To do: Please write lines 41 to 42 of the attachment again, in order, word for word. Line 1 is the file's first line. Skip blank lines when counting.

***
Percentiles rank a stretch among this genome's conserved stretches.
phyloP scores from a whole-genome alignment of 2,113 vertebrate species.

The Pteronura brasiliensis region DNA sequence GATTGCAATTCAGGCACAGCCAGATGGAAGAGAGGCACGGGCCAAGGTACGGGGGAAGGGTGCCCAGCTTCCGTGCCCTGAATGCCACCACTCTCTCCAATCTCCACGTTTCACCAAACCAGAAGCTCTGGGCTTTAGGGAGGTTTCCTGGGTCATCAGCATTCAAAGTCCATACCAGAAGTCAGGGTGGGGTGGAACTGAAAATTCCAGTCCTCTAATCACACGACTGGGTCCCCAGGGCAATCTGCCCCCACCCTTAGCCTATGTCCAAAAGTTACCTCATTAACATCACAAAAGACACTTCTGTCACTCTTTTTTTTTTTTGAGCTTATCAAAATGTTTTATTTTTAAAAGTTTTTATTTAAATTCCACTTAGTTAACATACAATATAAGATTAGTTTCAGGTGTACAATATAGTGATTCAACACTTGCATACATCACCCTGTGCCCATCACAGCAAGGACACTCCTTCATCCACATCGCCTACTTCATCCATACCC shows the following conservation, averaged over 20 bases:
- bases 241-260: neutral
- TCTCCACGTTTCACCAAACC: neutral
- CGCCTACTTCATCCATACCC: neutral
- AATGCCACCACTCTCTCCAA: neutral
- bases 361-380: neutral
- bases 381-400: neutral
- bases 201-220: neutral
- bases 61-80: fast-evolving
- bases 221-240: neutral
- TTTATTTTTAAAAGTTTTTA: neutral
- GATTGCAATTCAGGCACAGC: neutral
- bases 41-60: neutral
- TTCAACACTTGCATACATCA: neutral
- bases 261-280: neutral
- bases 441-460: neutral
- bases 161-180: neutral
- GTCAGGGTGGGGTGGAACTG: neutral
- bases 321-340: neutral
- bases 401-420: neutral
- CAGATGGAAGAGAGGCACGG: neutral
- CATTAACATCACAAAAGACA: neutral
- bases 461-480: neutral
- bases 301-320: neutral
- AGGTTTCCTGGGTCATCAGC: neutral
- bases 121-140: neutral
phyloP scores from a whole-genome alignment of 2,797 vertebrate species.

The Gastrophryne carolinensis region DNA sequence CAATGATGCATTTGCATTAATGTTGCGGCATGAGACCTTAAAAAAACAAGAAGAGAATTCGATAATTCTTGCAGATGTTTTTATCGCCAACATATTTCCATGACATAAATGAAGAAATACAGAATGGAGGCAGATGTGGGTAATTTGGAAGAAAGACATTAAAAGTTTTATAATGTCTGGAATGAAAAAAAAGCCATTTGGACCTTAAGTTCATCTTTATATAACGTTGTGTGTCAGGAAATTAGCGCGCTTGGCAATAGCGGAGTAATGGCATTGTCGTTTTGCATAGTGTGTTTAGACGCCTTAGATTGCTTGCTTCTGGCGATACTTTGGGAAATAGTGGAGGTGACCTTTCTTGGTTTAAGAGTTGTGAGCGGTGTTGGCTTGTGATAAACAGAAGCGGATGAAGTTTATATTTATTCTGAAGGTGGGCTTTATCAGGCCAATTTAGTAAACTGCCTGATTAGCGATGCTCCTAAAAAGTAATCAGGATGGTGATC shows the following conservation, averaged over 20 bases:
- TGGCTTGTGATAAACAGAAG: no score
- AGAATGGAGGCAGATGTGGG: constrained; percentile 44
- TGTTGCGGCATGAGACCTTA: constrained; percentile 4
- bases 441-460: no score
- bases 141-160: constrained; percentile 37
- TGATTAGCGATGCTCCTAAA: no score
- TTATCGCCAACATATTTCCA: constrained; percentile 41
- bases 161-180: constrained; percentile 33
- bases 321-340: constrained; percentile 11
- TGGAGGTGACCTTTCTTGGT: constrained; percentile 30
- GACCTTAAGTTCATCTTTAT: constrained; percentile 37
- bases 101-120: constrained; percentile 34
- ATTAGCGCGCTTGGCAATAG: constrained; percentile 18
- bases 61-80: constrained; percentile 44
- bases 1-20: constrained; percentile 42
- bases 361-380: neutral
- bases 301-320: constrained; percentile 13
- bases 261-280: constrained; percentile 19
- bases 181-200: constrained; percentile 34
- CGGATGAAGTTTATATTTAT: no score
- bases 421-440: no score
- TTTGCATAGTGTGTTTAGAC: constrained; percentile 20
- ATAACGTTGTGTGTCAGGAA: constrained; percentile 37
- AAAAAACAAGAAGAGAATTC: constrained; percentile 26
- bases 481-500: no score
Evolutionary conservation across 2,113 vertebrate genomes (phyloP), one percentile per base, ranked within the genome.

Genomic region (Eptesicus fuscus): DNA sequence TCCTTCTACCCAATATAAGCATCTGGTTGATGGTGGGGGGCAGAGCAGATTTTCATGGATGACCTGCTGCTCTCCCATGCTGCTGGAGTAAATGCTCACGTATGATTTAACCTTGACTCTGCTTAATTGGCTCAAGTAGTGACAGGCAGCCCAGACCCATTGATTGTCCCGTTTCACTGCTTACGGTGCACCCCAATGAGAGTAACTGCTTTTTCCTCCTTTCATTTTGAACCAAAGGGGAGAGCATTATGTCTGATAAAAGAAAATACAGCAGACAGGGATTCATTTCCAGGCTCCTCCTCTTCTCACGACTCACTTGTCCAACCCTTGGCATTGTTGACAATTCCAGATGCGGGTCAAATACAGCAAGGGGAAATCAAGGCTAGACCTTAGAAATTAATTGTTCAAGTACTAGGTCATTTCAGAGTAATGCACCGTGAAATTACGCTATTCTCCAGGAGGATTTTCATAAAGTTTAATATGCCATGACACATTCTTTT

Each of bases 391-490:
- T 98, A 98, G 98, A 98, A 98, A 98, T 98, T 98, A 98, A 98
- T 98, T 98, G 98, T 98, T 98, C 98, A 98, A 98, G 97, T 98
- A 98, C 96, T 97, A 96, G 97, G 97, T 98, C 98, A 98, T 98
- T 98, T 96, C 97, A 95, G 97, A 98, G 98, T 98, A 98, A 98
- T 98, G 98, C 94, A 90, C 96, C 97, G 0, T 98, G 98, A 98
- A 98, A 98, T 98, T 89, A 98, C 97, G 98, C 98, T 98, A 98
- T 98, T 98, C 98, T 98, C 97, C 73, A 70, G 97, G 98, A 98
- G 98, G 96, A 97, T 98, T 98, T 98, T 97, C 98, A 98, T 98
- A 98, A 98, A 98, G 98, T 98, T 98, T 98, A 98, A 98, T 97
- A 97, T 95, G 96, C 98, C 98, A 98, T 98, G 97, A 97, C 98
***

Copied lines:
- GACCTTAAGTTCATCTTTAT: constrained; percentile 37
- bases 101-120: constrained; percentile 34